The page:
16. Hooper JW, Custer DM, Thompson E. Four-gene-combination DNA vaccine protects mice against a lethal vaccinia virus challenge and elicits appropriate antibody responses in nonhuman primates. Virology. 2003 Feb 1;306(1):181–195. [PubMed]
17. Hooper JW, Golden JW, Ferro AM, King AD. Smallpox DNA vaccine delivered by novel skin electroporation device protects mice against intranasal poxvirus challenge. Vaccine. 2007 Feb 26;25(10):1814–1823. [PubMed]
18. Kaufman DR, Goudsmit J, Holterman L, Ewald BA, Denholtz M, Devoy C, et al. Differential antigen requirements for protection against systemic and intranasal vaccinia virus challenges in mice. Journal of virology. 2008 Jul;82(14):6829–6837. [PMC free article] [PubMed]
19. Lai CF, Gong SC, Esteban M. The purified 14-kilodalton envelope protein of vaccinia virus produced in Escherichia coli induces virus immunity in animals. Journal of virology. 1991 Oct;65(10):5631–5635. [PMC free article] [PubMed]
20. Pulford DJ, Gates A, Bridge SH, Robinson JH, Ulaeto D. Differential efficacy of vaccinia virus envelope proteins administered by DNA immunisation in protection of BALB/c mice from a lethal intranasal poxvirus challenge. Vaccine. 2004 Sep 3;22(25–26):3358–3366. [PubMed]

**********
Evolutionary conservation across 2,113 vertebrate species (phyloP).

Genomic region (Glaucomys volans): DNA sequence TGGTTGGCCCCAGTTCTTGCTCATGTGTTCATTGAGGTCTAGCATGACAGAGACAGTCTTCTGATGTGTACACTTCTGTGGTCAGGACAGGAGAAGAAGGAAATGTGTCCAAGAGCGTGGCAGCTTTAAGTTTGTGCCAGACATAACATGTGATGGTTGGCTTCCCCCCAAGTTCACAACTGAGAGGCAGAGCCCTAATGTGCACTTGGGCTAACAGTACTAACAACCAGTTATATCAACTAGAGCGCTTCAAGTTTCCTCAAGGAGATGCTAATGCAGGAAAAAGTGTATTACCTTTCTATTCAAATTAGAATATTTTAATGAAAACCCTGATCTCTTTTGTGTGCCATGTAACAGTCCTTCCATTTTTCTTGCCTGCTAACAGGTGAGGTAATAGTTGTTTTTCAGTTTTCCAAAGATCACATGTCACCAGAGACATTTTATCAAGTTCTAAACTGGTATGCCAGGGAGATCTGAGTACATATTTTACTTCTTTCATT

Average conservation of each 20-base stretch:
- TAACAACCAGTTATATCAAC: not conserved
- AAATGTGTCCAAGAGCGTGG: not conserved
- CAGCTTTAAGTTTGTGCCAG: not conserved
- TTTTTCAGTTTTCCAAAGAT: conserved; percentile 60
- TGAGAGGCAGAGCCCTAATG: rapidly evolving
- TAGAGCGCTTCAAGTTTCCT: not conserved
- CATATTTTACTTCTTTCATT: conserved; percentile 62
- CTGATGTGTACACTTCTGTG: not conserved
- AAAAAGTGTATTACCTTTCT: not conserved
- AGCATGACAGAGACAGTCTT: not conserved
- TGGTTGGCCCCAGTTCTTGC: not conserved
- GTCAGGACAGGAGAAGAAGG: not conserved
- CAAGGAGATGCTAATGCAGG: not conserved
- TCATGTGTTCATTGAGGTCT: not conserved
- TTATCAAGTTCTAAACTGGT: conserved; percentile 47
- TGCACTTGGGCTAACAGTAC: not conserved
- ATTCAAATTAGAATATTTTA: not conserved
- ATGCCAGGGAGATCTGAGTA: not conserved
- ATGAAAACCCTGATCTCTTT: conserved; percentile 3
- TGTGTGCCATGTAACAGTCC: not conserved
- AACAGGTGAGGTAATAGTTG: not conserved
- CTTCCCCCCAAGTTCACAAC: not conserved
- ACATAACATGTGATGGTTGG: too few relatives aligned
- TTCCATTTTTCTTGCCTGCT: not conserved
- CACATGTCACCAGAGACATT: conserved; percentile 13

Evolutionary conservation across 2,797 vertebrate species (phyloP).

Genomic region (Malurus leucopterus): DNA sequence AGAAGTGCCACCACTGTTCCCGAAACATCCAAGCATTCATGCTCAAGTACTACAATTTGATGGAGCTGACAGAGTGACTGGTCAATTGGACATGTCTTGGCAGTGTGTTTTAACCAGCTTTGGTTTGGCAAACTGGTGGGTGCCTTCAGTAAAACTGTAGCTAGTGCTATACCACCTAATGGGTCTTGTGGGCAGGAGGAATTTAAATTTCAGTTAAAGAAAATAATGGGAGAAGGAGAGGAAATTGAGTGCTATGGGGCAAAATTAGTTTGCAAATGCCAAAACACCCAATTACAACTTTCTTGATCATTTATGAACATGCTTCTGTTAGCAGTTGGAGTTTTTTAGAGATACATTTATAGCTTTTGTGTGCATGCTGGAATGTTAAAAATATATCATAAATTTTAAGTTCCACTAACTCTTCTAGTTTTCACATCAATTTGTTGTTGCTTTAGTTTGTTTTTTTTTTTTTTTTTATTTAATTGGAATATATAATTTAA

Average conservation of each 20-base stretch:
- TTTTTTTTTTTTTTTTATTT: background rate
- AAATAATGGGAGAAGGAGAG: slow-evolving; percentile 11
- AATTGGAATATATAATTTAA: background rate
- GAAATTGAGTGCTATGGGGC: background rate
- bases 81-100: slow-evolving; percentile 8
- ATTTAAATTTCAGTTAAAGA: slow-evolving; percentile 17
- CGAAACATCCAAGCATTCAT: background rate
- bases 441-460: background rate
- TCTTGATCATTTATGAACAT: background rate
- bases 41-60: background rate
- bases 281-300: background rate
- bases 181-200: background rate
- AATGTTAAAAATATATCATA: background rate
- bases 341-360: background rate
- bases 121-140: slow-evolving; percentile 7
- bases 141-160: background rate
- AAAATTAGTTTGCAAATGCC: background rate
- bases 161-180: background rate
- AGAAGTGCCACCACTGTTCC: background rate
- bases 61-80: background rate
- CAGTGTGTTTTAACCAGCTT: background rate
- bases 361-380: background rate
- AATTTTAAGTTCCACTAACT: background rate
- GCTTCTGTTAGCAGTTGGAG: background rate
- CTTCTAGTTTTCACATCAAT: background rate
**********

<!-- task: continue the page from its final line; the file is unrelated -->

21. Sakhatskyy P, Wang S, Chou TH, Lu S. Immunogenicity and protection efficacy of monovalent and polyvalent poxvirus vaccines that include the D8 antigen. Virology. 2006 Nov 25;355(2):164–174. [PubMed]
22. Thornburg NJ, Ray CA, Collier ML, Liao HX, Pickup DJ, Johnston RE. Vaccination with Venezuelan equine encephalitis replicons encoding cowpox virus structural proteins protects mice from intranasal cowpox virus challenge. Virology. 2007 Jun 5;362(2):441–452. [PMC free article] [PubMed]
23. Otero M, Calarota SA, Dai A, De Groot AS, Boyer JD, Weiner DB. Efficacy of novel plasmid DNA encoding vaccinia antigens in improving current smallpox vaccination strategy. Vaccine. 2006 May 22;24(21):4461–4470. [PubMed]
24. Roberts KL, Smith GL. Vaccinia virus morphogenesis and dissemination. Trends in microbiology. 2008 Oct;16(10):472–479. [PubMed]
25. Golden JW, Hooper JW. Heterogeneity in the A33 protein impacts the cross-protective efficacy of a candidate smallpox DNA vaccine. Virology. 2008 Jul 20;377(1):19–29. [PubMed]